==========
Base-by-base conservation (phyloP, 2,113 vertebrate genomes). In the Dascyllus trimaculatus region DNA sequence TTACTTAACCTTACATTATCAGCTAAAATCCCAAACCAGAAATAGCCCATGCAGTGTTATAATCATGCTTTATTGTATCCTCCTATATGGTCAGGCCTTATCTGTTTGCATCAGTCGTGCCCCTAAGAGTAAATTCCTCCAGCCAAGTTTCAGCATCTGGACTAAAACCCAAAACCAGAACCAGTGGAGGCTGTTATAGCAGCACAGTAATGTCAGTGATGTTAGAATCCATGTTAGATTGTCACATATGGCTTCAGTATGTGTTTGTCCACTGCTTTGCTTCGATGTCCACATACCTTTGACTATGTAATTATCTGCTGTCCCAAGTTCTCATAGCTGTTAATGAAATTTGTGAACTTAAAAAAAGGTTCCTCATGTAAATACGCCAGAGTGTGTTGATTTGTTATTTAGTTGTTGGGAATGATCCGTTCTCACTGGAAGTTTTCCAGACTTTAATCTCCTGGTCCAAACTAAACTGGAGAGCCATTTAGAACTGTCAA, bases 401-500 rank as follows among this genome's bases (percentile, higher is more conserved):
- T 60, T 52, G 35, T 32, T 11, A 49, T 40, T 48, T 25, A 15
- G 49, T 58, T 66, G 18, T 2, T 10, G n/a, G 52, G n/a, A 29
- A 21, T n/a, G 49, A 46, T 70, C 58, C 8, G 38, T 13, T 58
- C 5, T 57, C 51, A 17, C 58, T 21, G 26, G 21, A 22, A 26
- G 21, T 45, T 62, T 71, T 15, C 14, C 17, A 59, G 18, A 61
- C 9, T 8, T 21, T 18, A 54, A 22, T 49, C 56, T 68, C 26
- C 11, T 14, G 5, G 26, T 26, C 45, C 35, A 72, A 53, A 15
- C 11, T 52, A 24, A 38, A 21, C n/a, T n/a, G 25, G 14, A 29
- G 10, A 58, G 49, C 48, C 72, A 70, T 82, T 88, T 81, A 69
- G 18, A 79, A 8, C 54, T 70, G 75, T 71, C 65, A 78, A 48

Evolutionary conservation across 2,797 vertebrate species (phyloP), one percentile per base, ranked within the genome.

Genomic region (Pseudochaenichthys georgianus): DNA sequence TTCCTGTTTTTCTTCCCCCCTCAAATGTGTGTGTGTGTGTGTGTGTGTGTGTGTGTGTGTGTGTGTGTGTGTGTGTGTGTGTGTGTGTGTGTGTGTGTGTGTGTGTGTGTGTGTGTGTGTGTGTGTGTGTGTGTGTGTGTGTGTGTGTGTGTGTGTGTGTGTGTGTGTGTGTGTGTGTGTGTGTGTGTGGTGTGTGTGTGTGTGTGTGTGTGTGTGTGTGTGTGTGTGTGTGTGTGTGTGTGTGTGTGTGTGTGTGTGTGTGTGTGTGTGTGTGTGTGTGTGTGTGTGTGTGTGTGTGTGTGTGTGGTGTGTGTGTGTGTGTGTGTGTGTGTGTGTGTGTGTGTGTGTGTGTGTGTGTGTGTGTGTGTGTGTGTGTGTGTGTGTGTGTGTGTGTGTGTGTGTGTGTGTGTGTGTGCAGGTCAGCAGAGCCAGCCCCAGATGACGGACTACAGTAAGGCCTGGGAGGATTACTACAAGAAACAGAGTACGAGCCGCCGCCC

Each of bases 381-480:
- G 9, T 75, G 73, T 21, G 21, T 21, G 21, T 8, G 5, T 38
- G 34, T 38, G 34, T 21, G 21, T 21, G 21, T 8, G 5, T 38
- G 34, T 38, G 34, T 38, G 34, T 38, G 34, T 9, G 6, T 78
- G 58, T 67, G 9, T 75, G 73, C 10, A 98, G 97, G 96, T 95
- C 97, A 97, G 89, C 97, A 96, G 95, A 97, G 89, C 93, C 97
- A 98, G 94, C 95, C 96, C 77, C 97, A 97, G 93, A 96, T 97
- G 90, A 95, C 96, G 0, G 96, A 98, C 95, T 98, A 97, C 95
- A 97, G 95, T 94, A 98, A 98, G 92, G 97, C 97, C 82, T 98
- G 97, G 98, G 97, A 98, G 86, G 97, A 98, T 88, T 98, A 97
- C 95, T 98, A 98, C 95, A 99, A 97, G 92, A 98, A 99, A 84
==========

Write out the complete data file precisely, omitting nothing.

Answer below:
Base-by-base conservation (phyloP, 2,113 vertebrate genomes). In the Dascyllus trimaculatus region DNA sequence TTACTTAACCTTACATTATCAGCTAAAATCCCAAACCAGAAATAGCCCATGCAGTGTTATAATCATGCTTTATTGTATCCTCCTATATGGTCAGGCCTTATCTGTTTGCATCAGTCGTGCCCCTAAGAGTAAATTCCTCCAGCCAAGTTTCAGCATCTGGACTAAAACCCAAAACCAGAACCAGTGGAGGCTGTTATAGCAGCACAGTAATGTCAGTGATGTTAGAATCCATGTTAGATTGTCACATATGGCTTCAGTATGTGTTTGTCCACTGCTTTGCTTCGATGTCCACATACCTTTGACTATGTAATTATCTGCTGTCCCAAGTTCTCATAGCTGTTAATGAAATTTGTGAACTTAAAAAAAGGTTCCTCATGTAAATACGCCAGAGTGTGTTGATTTGTTATTTAGTTGTTGGGAATGATCCGTTCTCACTGGAAGTTTTCCAGACTTTAATCTCCTGGTCCAAACTAAACTGGAGAGCCATTTAGAACTGTCAA, bases 401-500 rank as follows among this genome's bases (percentile, higher is more conserved):
- T 60, T 52, G 35, T 32, T 11, A 49, T 40, T 48, T 25, A 15
- G 49, T 58, T 66, G 18, T 2, T 10, G n/a, G 52, G n/a, A 29
- A 21, T n/a, G 49, A 46, T 70, C 58, C 8, G 38, T 13, T 58
- C 5, T 57, C 51, A 17, C 58, T 21, G 26, G 21, A 22, A 26
- G 21, T 45, T 62, T 71, T 15, C 14, C 17, A 59, G 18, A 61
- C 9, T 8, T 21, T 18, A 54, A 22, T 49, C 56, T 68, C 26
- C 11, T 14, G 5, G 26, T 26, C 45, C 35, A 72, A 53, A 15
- C 11, T 52, A 24, A 38, A 21, C n/a, T n/a, G 25, G 14, A 29
- G 10, A 58, G 49, C 48, C 72, A 70, T 82, T 88, T 81, A 69
- G 18, A 79, A 8, C 54, T 70, G 75, T 71, C 65, A 78, A 48

Evolutionary conservation across 2,797 vertebrate species (phyloP), one percentile per base, ranked within the genome.

Genomic region (Pseudochaenichthys georgianus): DNA sequence TTCCTGTTTTTCTTCCCCCCTCAAATGTGTGTGTGTGTGTGTGTGTGTGTGTGTGTGTGTGTGTGTGTGTGTGTGTGTGTGTGTGTGTGTGTGTGTGTGTGTGTGTGTGTGTGTGTGTGTGTGTGTGTGTGTGTGTGTGTGTGTGTGTGTGTGTGTGTGTGTGTGTGTGTGTGTGTGTGTGTGTGTGTGGTGTGTGTGTGTGTGTGTGTGTGTGTGTGTGTGTGTGTGTGTGTGTGTGTGTGTGTGTGTGTGTGTGTGTGTGTGTGTGTGTGTGTGTGTGTGTGTGTGTGTGTGTGTGTGTGTGTGGTGTGTGTGTGTGTGTGTGTGTGTGTGTGTGTGTGTGTGTGTGTGTGTGTGTGTGTGTGTGTGTGTGTGTGTGTGTGTGTGTGTGTGTGTGTGTGTGTGTGTGTGTGTGCAGGTCAGCAGAGCCAGCCCCAGATGACGGACTACAGTAAGGCCTGGGAGGATTACTACAAGAAACAGAGTACGAGCCGCCGCCC

Each of bases 381-480:
- G 9, T 75, G 73, T 21, G 21, T 21, G 21, T 8, G 5, T 38
- G 34, T 38, G 34, T 21, G 21, T 21, G 21, T 8, G 5, T 38
- G 34, T 38, G 34, T 38, G 34, T 38, G 34, T 9, G 6, T 78
- G 58, T 67, G 9, T 75, G 73, C 10, A 98, G 97, G 96, T 95
- C 97, A 97, G 89, C 97, A 96, G 95, A 97, G 89, C 93, C 97
- A 98, G 94, C 95, C 96, C 77, C 97, A 97, G 93, A 96, T 97
- G 90, A 95, C 96, G 0, G 96, A 98, C 95, T 98, A 97, C 95
- A 97, G 95, T 94, A 98, A 98, G 92, G 97, C 97, C 82, T 98
- G 97, G 98, G 97, A 98, G 86, G 97, A 98, T 88, T 98, A 97
- C 95, T 98, A 98, C 95, A 99, A 97, G 92, A 98, A 99, A 84